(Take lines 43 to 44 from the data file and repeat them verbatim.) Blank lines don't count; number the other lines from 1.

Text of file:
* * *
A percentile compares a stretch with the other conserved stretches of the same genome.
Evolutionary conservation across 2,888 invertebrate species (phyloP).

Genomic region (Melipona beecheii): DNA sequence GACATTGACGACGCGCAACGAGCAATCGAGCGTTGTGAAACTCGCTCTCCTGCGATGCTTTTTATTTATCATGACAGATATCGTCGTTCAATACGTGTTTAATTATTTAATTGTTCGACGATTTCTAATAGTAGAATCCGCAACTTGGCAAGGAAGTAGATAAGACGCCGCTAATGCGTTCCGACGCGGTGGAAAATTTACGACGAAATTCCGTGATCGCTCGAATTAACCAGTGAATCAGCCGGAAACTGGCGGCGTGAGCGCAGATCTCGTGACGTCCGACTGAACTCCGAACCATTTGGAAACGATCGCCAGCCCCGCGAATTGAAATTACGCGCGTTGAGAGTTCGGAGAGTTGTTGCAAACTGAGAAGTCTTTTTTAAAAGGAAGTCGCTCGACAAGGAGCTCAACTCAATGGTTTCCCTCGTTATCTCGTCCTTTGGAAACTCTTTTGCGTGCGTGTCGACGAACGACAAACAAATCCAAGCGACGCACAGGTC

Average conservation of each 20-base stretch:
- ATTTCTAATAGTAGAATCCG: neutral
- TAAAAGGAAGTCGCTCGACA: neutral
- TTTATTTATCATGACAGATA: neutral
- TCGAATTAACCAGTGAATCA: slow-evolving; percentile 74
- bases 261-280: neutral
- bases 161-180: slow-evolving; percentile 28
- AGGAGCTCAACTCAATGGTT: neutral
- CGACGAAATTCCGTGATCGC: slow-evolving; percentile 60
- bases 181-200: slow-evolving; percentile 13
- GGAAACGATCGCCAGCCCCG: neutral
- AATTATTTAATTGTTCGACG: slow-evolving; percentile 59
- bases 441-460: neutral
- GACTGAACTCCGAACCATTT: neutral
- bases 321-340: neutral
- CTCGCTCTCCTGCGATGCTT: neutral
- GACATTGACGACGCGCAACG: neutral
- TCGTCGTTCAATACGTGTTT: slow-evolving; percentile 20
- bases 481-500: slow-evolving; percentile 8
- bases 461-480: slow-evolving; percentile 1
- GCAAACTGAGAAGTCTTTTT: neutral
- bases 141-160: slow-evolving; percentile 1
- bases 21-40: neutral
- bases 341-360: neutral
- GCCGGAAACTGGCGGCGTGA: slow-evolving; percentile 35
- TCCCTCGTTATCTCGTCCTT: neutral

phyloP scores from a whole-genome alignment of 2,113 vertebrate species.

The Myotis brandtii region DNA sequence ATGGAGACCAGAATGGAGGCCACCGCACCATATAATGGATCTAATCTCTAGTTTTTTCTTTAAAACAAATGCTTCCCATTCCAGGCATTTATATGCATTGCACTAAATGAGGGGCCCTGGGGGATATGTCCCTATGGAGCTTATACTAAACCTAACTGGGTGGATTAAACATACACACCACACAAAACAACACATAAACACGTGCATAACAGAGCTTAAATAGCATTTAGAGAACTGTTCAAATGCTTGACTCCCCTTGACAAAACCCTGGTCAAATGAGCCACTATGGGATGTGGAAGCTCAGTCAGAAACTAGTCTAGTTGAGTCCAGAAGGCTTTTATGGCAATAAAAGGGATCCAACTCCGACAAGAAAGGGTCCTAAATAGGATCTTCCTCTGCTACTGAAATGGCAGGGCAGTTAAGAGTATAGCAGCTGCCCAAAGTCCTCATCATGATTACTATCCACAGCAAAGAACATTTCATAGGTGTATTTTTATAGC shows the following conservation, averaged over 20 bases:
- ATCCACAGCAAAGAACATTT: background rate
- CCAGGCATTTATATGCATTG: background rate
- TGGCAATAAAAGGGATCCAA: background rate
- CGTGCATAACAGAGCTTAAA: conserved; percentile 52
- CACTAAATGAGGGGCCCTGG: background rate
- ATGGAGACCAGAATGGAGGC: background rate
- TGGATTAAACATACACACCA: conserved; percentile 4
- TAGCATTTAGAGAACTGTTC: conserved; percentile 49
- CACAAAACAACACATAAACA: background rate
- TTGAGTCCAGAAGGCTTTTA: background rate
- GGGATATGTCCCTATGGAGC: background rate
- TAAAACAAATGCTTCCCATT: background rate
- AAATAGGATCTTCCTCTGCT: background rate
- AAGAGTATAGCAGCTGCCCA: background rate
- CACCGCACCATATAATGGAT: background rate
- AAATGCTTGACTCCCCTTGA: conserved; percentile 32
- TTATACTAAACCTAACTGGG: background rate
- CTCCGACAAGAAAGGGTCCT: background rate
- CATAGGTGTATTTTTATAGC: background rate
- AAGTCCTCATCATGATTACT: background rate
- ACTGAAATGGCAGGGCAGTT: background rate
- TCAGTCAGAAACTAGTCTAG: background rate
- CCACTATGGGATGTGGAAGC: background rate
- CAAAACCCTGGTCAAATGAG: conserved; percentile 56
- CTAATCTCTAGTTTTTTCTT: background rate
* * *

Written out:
- TAAAACAAATGCTTCCCATT: background rate
- AAATAGGATCTTCCTCTGCT: background rate